The experience of stillness has the benefits of increased attentiveness and detachment while at the same time nurturing connectedness to a bigger picture and deeper meaning. This can be illustrated by Saint-Exupery’s desert experience. In Dec. 1935 Antoine de Saint-Exupery, author of The Little Prince, crashed in the desert. In his story of survival in Wind, Sand and Stars (2000), he speaks of the virtues of attentiveness, detachment and single mindedness:
He remained stubbornly indifferent to the panic, pain, and despair which preyed on his mind. Learning to be fiercely attentive, he learned also to ignore everything unnecessary, everything unrelated to the primary task of staying alive. (Lane, 1998, p. 186)
Stillness has the effect of fostering a dispassionate approach to life, not suggestive of an uncaring disinterest but rather the ordering of one’s desires by paying attention to what matters and letting go of the rest. T.S. Eliot, in his poem, Ash Wednesday prayed for both: “Teach us to care and not to care” (p. 61). In this sense, stillness serves as a corrective lens, a way to discover balance between attentiveness and detachment and thereby gain clarity about what to attend to and how to conduct oneself.
Stillness is also an antidote for stress and reactive behavior in leaders, as medical doctor Daniel Friedland (2016) admonishes:
Leaders who are unaware and/or ill-equipped to deal with their reactions to stress and self-doubt are predisposed to act from a reactive mindset, especially in VUCA environments. These leaders are prone to act from a place of personal power and self-interest, rather than the common good, where financial interests hold sway over core values, social interests, and the delivery of quality and value. All of these can erode a sense of meaning and purpose and increase the risk of burnout within a culture.
To counteract this erosion of meaning and risk of burnout, Victor Frankl’s often-quoted phrase captures the conscious choice we all have: “Between stimulus and response there is a space. In that space is our power to choose our response. In our response lies our growth and our freedom” (Frankl et al., 2015). Stillness can help us make this choice.
The development of leadership studies points to a deeper appreciation of the interiority of the leader in which the personal growth, ongoing transformation, emotional wellbeing and resilience of the leader are seen as key elements of leadership excellence (Benefiel, 2019; Blanchard & Broadwell, 2018; Fry and Kriger, 2009; Ying Gao 2018; George, 2003, 2010; Walumbwa et al, 2010). This series of five posts has explored the practice of stillness and its influence on leadership.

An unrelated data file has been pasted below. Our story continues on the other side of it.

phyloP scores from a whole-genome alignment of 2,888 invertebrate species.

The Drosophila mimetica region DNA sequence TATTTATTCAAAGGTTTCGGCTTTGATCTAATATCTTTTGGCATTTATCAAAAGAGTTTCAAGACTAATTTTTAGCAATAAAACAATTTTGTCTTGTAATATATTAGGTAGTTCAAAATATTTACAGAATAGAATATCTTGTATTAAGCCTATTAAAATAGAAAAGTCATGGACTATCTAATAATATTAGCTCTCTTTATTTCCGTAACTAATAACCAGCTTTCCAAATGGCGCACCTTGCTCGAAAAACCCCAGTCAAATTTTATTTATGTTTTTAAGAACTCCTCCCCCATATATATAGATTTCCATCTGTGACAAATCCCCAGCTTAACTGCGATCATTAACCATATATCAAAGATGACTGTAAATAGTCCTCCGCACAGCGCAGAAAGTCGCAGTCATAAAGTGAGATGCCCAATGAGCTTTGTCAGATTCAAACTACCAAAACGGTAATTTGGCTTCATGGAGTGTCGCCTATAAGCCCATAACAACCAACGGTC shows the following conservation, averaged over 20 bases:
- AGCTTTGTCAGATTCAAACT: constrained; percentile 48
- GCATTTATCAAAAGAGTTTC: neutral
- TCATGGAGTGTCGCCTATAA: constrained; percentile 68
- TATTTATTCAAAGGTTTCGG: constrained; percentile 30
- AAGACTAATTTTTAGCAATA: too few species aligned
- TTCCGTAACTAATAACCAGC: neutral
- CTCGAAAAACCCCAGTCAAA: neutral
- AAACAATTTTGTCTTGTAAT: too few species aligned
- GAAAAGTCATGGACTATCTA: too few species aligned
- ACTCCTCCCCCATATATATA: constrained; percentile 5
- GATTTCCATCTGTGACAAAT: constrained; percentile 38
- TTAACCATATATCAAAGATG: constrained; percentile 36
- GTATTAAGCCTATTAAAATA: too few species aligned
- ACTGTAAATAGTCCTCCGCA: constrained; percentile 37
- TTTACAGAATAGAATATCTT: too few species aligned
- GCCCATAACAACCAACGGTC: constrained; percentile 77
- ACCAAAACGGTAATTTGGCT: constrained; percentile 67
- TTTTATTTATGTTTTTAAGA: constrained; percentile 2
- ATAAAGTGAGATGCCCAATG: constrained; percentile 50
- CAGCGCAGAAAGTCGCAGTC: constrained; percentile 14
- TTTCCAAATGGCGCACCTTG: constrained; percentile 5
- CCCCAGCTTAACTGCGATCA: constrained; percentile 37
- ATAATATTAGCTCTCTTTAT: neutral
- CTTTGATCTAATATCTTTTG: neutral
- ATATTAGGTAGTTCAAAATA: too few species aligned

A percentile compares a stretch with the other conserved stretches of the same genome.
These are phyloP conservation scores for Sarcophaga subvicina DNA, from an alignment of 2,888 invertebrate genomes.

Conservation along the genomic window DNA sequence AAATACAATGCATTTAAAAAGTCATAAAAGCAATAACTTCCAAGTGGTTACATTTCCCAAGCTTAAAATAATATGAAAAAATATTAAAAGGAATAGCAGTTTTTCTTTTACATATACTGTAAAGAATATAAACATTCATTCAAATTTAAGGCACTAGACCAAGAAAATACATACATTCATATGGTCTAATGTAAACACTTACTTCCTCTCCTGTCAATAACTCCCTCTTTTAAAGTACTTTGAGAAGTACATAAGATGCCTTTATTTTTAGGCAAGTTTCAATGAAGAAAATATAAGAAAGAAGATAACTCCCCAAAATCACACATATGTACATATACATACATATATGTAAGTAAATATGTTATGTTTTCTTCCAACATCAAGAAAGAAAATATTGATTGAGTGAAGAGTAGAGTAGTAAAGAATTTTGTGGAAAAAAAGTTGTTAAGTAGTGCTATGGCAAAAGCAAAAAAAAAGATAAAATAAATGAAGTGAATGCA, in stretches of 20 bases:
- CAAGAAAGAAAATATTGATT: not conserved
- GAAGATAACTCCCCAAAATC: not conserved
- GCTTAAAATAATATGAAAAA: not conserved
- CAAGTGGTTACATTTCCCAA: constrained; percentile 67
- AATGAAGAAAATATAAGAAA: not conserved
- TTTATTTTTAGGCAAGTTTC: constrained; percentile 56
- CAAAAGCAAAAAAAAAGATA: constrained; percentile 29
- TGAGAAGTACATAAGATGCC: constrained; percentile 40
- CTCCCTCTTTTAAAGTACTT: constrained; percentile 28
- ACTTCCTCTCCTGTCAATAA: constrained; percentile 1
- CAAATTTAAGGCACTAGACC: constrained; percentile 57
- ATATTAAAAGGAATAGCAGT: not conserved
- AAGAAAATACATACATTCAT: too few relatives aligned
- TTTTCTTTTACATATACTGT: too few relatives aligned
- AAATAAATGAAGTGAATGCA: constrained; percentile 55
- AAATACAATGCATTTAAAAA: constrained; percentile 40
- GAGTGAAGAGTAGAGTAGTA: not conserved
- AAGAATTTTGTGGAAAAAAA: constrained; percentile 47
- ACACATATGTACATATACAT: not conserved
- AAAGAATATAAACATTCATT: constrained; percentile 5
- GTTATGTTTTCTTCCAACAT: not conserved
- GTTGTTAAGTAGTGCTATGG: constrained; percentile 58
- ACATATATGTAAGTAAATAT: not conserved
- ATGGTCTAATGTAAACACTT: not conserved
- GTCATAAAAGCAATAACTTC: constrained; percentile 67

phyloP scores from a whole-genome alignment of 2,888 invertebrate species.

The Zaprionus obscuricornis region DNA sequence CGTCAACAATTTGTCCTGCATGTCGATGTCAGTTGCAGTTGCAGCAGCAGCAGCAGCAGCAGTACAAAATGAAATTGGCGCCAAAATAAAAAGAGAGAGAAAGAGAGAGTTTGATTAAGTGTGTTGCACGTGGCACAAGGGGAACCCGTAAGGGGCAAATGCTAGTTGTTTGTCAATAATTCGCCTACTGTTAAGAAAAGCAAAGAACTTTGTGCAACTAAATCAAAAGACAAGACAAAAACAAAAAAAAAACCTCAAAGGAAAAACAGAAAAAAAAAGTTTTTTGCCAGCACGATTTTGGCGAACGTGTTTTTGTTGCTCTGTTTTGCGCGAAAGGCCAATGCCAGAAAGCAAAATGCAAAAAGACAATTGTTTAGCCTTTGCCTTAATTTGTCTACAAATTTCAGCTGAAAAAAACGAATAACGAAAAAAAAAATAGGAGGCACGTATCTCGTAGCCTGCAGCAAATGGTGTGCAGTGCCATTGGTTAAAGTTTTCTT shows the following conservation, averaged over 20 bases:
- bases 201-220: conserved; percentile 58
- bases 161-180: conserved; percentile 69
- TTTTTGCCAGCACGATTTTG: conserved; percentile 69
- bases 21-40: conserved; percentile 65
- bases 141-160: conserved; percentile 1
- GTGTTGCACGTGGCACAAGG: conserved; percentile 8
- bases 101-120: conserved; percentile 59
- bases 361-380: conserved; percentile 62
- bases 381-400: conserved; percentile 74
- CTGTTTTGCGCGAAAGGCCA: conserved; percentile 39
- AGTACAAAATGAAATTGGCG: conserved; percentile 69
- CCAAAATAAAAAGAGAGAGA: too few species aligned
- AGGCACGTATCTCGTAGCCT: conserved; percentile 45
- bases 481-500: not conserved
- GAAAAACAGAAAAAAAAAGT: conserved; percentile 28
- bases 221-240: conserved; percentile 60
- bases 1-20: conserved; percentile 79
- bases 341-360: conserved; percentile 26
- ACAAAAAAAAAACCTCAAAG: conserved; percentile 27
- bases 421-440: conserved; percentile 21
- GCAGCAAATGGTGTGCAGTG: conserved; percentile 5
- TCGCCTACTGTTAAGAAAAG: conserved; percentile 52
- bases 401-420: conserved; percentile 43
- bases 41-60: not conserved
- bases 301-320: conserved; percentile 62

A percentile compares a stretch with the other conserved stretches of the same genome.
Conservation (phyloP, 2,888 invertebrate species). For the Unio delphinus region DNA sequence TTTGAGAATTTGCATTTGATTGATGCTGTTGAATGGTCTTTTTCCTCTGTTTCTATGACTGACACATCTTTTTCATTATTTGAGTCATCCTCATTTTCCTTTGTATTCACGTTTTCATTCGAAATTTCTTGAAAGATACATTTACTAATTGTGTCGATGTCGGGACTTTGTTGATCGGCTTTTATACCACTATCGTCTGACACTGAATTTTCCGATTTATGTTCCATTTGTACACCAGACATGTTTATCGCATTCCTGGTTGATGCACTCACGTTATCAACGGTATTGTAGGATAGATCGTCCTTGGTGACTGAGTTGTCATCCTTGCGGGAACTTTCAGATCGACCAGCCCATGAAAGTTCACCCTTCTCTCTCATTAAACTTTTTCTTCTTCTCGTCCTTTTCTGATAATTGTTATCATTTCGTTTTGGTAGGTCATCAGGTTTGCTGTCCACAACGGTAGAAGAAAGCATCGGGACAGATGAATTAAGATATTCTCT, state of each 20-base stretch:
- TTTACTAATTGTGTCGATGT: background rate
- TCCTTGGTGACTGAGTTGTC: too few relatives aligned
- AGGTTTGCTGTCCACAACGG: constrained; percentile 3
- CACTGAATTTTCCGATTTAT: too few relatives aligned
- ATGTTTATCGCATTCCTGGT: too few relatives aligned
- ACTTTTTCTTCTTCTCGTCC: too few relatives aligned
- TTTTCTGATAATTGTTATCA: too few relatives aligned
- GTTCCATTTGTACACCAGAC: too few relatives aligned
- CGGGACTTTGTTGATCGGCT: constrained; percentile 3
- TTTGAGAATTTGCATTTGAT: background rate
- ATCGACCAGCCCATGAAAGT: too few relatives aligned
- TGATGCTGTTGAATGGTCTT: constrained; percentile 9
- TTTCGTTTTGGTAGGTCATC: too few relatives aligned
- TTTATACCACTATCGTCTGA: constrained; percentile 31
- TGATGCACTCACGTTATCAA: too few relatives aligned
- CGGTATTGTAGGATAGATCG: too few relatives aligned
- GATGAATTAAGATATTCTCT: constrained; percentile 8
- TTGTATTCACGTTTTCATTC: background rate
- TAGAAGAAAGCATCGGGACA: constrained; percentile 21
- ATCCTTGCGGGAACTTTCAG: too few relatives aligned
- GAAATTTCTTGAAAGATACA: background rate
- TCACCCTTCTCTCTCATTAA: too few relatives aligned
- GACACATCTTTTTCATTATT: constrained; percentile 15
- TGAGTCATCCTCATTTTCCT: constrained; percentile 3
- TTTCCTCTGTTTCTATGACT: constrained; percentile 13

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De Saint-Exupery, A. (2000). Wind, Sand, And Stars. Penguin Classic.
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Frankl, V.E., Lasch, I., Kushner, H.S. and Wnislade, W.J. (2015). Man’s search for meaning. Boston, Mass.: Beacon Press.
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Fry, L. and Kriger, M. (2009). Towards a theory of being-centered leadership: Multiple levels of being as context for effective leadership. Human Relations, 62(11), pp.1667–1696.
George, B. (2003). Authentic leadership : rediscovering the secrets to creating lasting value. San Francisco: Jossey-Bass.
George, B. (2010). Mindful Leadership: Compassion, Contemplation and Meditation Develop Effective Leaders. Bill George. Available at: https://www.billgeorge.org/articles/mindful-leadership-compassion-contemplation-and-meditation-develop-effective-leaders/ [Accessed 19 Feb. 2020].
Lane, B.C. (1998). The solace of fierce landscapes : exploring desert and mountain spirituality. New York ; Oxford: Oxford University Press.
Walumbwa, F.O., Hartnell, C.A. and Oke, A. (2010). Servant leadership, procedural justice climate, service climate, employee attitudes, and organizational citizenship behavior: A cross-level investigation. Journal of Applied Psychology, 95(3), pp.517–529.
Ying Gao, C. (2018). A Narrative Inquiry into Contemplative Leadership: Concepts, Characteristics, Challenges, Opportunities. [online] pp.1–269. Available at: https://scholar.google.ca/scholar?cluster=5419158117977677381&hl=en&as_sdt=0,5&as_vis=1 [Accessed 20 Sep. 2020].